Lactation: The lactation subsection is formatted similarly to the pregnancy subsection. For applicable medications, a sentence stating that the drug can be taken while breastfeeding will appear under “Risk Summary.” Drug effects on milk production, if any and/or how much of the drug enters maternal milk, and any adverse effects that have occurred to the infant are also included in this area. The “Clinical Considerations” section will include methods to decrease drug exposure to the infant such as taking the dose at a particular time or using a “pump and dump” strategy to dispose of potentially affected milk. Adverse effects and how to monitor for them along with required dosage adjustments during lactation are also present in this section. The “Data” section will consist of the findings that support the statements in the “Risk Summary” and “Clinical Considerations” sections (TABLE 3).12,13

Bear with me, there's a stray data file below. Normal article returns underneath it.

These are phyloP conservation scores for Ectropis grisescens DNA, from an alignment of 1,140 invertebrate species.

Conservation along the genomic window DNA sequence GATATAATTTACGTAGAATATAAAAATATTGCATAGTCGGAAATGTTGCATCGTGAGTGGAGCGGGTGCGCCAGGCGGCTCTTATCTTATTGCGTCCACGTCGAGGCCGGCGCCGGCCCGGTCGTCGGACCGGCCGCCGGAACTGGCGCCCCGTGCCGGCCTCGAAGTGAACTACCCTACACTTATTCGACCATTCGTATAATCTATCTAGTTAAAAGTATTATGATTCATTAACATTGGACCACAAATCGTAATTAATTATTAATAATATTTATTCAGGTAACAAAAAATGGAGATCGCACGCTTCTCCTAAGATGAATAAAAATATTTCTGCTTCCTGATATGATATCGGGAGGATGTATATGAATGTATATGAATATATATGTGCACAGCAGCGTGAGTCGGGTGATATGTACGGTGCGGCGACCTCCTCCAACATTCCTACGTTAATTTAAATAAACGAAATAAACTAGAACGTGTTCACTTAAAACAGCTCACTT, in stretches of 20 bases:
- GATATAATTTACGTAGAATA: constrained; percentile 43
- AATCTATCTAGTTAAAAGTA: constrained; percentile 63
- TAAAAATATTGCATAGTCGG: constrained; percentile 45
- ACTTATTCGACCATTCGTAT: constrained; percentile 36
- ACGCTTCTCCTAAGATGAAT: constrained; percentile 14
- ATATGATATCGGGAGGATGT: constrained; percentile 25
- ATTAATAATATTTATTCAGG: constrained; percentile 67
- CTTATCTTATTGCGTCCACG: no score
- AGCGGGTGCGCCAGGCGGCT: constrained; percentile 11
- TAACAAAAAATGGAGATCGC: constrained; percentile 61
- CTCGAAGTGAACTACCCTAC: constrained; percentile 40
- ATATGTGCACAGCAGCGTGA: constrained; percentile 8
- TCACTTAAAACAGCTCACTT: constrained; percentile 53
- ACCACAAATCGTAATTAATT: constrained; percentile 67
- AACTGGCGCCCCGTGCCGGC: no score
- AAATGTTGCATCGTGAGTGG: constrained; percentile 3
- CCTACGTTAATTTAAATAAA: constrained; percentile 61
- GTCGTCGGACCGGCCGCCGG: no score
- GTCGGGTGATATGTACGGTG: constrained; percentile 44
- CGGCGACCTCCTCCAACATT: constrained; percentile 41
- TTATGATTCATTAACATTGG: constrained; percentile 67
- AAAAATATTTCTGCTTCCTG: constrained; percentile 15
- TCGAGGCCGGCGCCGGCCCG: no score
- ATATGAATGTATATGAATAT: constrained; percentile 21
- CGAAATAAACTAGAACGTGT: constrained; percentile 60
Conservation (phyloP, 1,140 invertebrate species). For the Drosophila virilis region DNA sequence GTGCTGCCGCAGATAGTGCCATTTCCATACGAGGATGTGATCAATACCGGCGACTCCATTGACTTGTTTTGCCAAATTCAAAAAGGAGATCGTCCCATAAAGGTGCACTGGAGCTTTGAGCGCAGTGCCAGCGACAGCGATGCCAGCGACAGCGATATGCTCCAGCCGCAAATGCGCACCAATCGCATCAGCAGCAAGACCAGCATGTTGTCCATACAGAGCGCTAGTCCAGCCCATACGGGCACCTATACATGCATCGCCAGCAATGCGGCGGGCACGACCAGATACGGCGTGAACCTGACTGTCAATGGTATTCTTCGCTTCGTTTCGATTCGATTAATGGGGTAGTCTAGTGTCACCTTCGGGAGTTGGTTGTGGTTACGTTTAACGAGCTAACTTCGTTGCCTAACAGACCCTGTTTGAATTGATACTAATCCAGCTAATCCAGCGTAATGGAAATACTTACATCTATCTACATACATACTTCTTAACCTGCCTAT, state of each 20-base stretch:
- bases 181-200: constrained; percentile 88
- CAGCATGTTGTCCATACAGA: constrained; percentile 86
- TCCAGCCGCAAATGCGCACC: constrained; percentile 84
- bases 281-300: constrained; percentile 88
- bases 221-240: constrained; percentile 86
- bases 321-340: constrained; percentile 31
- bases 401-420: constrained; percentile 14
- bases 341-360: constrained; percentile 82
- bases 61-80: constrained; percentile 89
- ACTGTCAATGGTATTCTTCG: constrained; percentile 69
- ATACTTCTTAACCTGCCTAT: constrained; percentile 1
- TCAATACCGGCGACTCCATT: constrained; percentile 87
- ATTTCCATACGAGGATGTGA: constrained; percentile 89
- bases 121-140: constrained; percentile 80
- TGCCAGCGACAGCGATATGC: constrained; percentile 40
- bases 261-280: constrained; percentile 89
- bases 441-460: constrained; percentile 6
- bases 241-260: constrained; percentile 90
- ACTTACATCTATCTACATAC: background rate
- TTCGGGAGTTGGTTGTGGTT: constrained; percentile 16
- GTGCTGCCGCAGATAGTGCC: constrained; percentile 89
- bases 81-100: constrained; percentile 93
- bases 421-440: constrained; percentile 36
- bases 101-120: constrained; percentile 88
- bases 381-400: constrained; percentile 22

The final format of the proposed rule is in the process of being written and cleared by the FDA. Along with its publication, the FDA will provide guidance for industry and providers. Once the final version of the proposed rule is decided, it will replace the 1979 pregnancy and lactation regulations in the Federal Register and be implemented within 120 days. Prescribing information will be required to contain the new format for pregnancy and lactation labeling within 3 years. Implementation of the proposed rule will provide detailed and current information in a useful format to better facilitate patient advisement when it comes to medication use during pregnancy. Most importantly, it will equip healthcare providers with the clinical data they need to make informed pharmacotherapy decisions for their pregnant patients.12